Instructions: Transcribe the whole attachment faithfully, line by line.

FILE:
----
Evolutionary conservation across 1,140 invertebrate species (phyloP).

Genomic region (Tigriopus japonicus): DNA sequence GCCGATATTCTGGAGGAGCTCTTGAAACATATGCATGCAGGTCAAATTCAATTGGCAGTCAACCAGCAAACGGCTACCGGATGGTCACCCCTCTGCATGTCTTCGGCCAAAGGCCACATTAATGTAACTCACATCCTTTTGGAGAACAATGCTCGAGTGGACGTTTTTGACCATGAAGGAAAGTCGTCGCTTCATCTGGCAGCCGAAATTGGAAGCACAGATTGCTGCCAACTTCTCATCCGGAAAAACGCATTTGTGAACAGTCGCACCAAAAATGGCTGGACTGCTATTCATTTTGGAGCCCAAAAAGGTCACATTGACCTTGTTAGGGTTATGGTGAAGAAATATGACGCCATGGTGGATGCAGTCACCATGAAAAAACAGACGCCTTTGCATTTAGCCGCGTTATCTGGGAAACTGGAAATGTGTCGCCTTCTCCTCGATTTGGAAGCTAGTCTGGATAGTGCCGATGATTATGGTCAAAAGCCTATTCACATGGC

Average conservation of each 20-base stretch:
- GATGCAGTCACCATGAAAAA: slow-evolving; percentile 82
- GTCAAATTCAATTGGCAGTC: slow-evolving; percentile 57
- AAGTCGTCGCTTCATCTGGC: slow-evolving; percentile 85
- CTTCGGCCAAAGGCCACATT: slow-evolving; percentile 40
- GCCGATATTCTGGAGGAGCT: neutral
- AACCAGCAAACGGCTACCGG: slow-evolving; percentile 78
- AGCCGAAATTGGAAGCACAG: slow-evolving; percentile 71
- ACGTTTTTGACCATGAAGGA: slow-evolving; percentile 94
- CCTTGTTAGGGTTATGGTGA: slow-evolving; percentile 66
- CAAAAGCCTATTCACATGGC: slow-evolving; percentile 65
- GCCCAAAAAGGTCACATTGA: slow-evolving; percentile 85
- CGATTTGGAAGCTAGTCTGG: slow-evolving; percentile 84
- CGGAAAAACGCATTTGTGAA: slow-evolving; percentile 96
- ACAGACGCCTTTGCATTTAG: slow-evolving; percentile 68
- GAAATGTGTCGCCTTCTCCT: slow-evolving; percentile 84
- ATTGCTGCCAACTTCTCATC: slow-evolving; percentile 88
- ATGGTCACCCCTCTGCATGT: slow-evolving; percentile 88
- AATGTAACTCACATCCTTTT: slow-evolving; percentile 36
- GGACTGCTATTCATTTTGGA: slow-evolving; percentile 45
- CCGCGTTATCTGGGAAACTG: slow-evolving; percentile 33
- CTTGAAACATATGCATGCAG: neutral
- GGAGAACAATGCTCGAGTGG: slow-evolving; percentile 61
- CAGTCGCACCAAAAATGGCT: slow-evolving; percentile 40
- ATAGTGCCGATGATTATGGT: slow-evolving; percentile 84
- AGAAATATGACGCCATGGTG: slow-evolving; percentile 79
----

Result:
Evolutionary conservation across 1,140 invertebrate species (phyloP).

Genomic region (Tigriopus japonicus): DNA sequence GCCGATATTCTGGAGGAGCTCTTGAAACATATGCATGCAGGTCAAATTCAATTGGCAGTCAACCAGCAAACGGCTACCGGATGGTCACCCCTCTGCATGTCTTCGGCCAAAGGCCACATTAATGTAACTCACATCCTTTTGGAGAACAATGCTCGAGTGGACGTTTTTGACCATGAAGGAAAGTCGTCGCTTCATCTGGCAGCCGAAATTGGAAGCACAGATTGCTGCCAACTTCTCATCCGGAAAAACGCATTTGTGAACAGTCGCACCAAAAATGGCTGGACTGCTATTCATTTTGGAGCCCAAAAAGGTCACATTGACCTTGTTAGGGTTATGGTGAAGAAATATGACGCCATGGTGGATGCAGTCACCATGAAAAAACAGACGCCTTTGCATTTAGCCGCGTTATCTGGGAAACTGGAAATGTGTCGCCTTCTCCTCGATTTGGAAGCTAGTCTGGATAGTGCCGATGATTATGGTCAAAAGCCTATTCACATGGC

Average conservation of each 20-base stretch:
- GATGCAGTCACCATGAAAAA: slow-evolving; percentile 82
- GTCAAATTCAATTGGCAGTC: slow-evolving; percentile 57
- AAGTCGTCGCTTCATCTGGC: slow-evolving; percentile 85
- CTTCGGCCAAAGGCCACATT: slow-evolving; percentile 40
- GCCGATATTCTGGAGGAGCT: neutral
- AACCAGCAAACGGCTACCGG: slow-evolving; percentile 78
- AGCCGAAATTGGAAGCACAG: slow-evolving; percentile 71
- ACGTTTTTGACCATGAAGGA: slow-evolving; percentile 94
- CCTTGTTAGGGTTATGGTGA: slow-evolving; percentile 66
- CAAAAGCCTATTCACATGGC: slow-evolving; percentile 65
- GCCCAAAAAGGTCACATTGA: slow-evolving; percentile 85
- CGATTTGGAAGCTAGTCTGG: slow-evolving; percentile 84
- CGGAAAAACGCATTTGTGAA: slow-evolving; percentile 96
- ACAGACGCCTTTGCATTTAG: slow-evolving; percentile 68
- GAAATGTGTCGCCTTCTCCT: slow-evolving; percentile 84
- ATTGCTGCCAACTTCTCATC: slow-evolving; percentile 88
- ATGGTCACCCCTCTGCATGT: slow-evolving; percentile 88
- AATGTAACTCACATCCTTTT: slow-evolving; percentile 36
- GGACTGCTATTCATTTTGGA: slow-evolving; percentile 45
- CCGCGTTATCTGGGAAACTG: slow-evolving; percentile 33
- CTTGAAACATATGCATGCAG: neutral
- GGAGAACAATGCTCGAGTGG: slow-evolving; percentile 61
- CAGTCGCACCAAAAATGGCT: slow-evolving; percentile 40
- ATAGTGCCGATGATTATGGT: slow-evolving; percentile 84
- AGAAATATGACGCCATGGTG: slow-evolving; percentile 79